Instead of piling several thousand words on you to describe what we viewed, here's a semi-short video (~13 minutes) distilling a couple of months' worth of action, leading to a completely unexpected climax.There are really three different storylines in the video; I hope you find it enlightening, if not entertaining.



So, if you're in the TL:DW mode, here's a quick summary:

  • Woodpeckers occupy hollow tree
  • They create a happy home
  • Said home is invaded by a rat snake
  • Outcome is negative for occupants of bird home
  • Turns out, there are actually TWO snakes in that tree
As I note in the video, we think the snakes are Texas rat snakes; their behavior and appearance are consistent with what we've been able to glean online. These snakes are non-venomous and non-aggressive. They are excellent climbers (duh) and seek out birds' nests for food. They will also eat rodents, including squirrels. As serpent neighbors go, we could do a lot worse.

The woodpeckers have relocated somewhere else in the neighborhood. I still hear their calls, but haven't seen them again. We enjoyed watching them, but also recognize that they are somewhat destructive birds so their absence is not personally devastating. We do hope, however, that what the snake dined on was eggs and not live young.

The snakes remained in the tree for a couple of days after the final video. We have additional footage of them climbing up and down the tree in search of more prey, much to the chagrin of a small bevy of tiny birds who were obviously disturbed by one of the snake's presence. However, we never spotted their nest(s) so we have no idea of the outcome of that confrontation.

For our timid neighbor's information -- that would be you, Kristi -- the snakes are now gone as well.

*For the longest time, I thought they were ladder-backed woodpeckers. But while researching the species for this article, I realized that the coloring and especially the call were wrong. So much for my career as an ornithologist.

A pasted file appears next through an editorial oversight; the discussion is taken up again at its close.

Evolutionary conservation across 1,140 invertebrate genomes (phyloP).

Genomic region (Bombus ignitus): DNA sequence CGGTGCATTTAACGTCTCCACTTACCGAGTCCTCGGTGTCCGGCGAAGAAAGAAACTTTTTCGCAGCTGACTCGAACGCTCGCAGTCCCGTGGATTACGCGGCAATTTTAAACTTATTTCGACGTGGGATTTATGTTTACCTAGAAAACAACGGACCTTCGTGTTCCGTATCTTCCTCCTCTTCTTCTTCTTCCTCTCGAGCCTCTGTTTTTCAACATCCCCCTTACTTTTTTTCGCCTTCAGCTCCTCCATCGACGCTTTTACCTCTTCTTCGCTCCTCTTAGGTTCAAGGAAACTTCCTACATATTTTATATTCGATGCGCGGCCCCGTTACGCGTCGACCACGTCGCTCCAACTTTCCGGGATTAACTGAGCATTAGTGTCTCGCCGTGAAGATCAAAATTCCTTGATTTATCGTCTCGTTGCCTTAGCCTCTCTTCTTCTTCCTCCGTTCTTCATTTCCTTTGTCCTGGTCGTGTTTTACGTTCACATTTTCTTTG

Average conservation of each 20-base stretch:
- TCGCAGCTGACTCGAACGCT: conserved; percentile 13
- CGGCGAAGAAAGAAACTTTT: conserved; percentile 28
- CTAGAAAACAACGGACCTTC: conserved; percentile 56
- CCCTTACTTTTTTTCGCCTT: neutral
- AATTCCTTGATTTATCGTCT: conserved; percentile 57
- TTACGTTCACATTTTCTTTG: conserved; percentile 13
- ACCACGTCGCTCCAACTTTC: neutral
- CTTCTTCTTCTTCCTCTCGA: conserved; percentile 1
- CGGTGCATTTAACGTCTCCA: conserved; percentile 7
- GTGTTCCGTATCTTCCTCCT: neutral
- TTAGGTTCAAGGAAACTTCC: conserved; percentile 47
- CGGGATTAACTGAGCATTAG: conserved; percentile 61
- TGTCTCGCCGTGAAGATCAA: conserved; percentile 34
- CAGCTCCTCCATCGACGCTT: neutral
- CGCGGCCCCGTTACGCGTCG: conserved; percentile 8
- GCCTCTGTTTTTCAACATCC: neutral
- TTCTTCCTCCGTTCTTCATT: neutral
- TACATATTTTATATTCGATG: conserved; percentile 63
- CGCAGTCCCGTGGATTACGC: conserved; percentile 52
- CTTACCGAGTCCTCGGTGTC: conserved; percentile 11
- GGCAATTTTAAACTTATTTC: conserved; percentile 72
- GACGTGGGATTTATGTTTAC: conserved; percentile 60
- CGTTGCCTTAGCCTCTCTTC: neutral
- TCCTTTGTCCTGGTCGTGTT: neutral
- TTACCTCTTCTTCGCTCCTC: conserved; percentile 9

Snake Mistake
May 2, 2018 8:33 PM | Posted in: ,

"Eric...come quick!"

I was sitting in the office late yesterday afternoon when I heard MLB's overly excited summons from somewhere in the middle of the house. I ran out to find her staring out the living room windows at something in the front courtyard. 

"Oh, man. That's a water moccasin. Keep an eye on him while I grab a hoe!" 

I scurried into the garage, found the hoe, and hurried to the courtyard where MLB was keeping an eye on the snake...albeit still through the window. It was still and stretched out in front of the window, not at all exercised about my presence.

Blotched Water Snake (in our courtyard)

I started to behead the serpent when I noticed my neighbor across the street visiting with a man who was working on the new house next door. I yelled at them to come over. "Wanna see a water moccasin?!" They hurried over.

The neighbor stayed behind the fence to observe the proceedings, but the other man rushed into the courtyard with an obvious expression of interest on his face. 

"That's a water moccasin, alright, but it's not a cottonmouth," he asserted. I was immediately confused and mentally docked points from his herpetological knowledge score. But the more he talked, the more it sounded like he did, indeed, know his snakes.

"It's not poisonous, and I wouldn't kill it," he said. I was still skeptical, but he began to lay out his supporting argument. It sounded logical, although as the snake continued to strike aggressively at the business end of the hoe blocking its path, I wasn't completely convinced. He continued, "if you won't kill it, I'll take it away."

"Uh...OK. But first...where, exactly, do you live?" I wanted to make sure he wasn't going to drive a block or two and let it go. It turns out that he lives 20+ miles down the highway, has a neighbor who works for the Texas Parks & Wildlife Department, and the two of them often collaborate on wildlife issues.